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DIY and cut price Wills are gaining more media interest following the case concerning how a daughter had lost out on half of an expensive London home after her father completed a cheap £90 Will with Barclays, despite her father’s wishes for the daughter to inherit half of the house. 

Head of the Wills, Trust and Probate team, Christine Thornley, and Associate Solicitor in the team, Tasoula Crosby, were asked to give their comments on the ‘dangers’ of cut price will services in The Sunday Telegraph.

“We tend to think that we are immune to accident and illness, that it won’t happen to me, especially when we are young. But taking no action and avoiding those blunt conversations can result in devastating consequences, as I have witnessed many times,” says Christine.

Tasoula says, “There was one case when the DIY will only specified who the man wanted his house to go to. Therefore under the rules of intestacy, everything else, such as the content of bank accounts, went to all of the testator’s children equally. Including an estranged child the testator had not seen for many years and may not have wanted to benefit.”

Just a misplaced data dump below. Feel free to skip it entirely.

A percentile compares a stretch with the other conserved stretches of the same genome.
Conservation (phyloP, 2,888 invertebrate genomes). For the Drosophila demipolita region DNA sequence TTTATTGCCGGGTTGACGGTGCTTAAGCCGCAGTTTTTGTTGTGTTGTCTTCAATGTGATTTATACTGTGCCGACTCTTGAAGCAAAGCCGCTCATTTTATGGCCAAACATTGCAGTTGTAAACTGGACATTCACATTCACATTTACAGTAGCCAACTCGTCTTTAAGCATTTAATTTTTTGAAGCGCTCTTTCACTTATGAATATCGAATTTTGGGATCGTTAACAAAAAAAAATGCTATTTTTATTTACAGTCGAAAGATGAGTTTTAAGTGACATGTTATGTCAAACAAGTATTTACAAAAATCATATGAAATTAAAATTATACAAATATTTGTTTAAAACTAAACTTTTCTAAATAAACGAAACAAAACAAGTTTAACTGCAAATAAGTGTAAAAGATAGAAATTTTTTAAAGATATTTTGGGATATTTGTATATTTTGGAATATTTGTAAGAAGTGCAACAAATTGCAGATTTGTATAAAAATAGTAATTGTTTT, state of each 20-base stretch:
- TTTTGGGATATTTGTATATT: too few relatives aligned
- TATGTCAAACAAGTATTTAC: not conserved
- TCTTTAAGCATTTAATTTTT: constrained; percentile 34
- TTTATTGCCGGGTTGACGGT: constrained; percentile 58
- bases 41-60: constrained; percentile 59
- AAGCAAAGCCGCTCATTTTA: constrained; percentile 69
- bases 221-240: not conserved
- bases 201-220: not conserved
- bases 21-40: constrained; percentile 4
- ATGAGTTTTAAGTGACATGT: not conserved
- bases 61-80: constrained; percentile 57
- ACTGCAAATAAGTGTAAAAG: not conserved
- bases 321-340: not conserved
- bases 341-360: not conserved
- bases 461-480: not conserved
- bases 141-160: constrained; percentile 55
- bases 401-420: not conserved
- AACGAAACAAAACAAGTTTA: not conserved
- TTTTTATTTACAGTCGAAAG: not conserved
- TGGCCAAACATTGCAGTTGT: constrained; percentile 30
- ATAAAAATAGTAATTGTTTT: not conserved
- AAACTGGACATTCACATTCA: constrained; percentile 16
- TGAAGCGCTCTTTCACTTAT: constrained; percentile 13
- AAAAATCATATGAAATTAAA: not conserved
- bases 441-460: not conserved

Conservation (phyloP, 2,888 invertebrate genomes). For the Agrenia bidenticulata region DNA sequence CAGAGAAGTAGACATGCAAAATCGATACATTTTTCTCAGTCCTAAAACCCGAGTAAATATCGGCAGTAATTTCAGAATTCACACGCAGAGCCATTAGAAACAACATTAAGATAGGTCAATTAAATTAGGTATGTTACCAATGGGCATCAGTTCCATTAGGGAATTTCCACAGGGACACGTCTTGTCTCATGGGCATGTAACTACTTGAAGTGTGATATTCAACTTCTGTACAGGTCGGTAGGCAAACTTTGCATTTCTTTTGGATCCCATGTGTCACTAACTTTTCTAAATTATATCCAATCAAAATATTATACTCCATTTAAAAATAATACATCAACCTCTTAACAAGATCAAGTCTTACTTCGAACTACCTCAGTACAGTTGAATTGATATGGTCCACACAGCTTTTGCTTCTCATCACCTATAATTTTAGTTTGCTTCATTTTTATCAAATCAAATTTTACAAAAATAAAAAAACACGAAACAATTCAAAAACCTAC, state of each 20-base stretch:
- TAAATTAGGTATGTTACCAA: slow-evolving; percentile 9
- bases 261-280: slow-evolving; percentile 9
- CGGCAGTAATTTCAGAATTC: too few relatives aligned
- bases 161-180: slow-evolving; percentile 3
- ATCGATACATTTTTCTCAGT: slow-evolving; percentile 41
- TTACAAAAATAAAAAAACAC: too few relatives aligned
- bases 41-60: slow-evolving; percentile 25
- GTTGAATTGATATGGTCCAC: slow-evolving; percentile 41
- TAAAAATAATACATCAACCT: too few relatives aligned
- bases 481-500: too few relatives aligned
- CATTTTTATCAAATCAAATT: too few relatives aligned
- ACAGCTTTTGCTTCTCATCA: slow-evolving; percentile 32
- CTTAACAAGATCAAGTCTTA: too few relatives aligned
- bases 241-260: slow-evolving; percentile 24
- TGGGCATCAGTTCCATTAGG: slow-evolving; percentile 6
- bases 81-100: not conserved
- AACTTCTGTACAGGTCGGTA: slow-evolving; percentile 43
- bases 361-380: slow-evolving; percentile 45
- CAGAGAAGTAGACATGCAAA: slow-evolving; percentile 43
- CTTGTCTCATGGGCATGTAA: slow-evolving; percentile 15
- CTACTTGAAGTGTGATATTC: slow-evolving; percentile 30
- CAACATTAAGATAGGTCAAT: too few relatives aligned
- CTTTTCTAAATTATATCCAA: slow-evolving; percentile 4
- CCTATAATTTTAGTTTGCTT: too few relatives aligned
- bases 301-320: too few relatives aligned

Tasoula also provided a top 5 things to be aware of when making a will:

1. Make sure your executors are responsible people you trust and that they know where to find your documents

Most solicitors will provide storage for free, but check if there is a cost.

2. Be careful of the wording

A general gift to “my children” or “my grandchildren” will only apply to biological children or grandchildren, or those who have been legally adopted.

3. If you use a lawyer, meet them face to face – most offer no-obligation initial meetings

Raise honest personal concerns such as children who are bad with money- a solicitor can only advise you based on what you tell them.

4. Get the Will signed at the solicitor’s office

This ensures there is a record of the execution of the will and that this was done correctly. This is particularly important if family members are likely to cause trouble after your death.

5. Are there any immediate family members that you are not including as a beneficiary of your will?

Get proper advice to help protect your estate against possible claims following your death.

You can read the full article here: The Telegraph: How a cheap will can leave your family in ruins.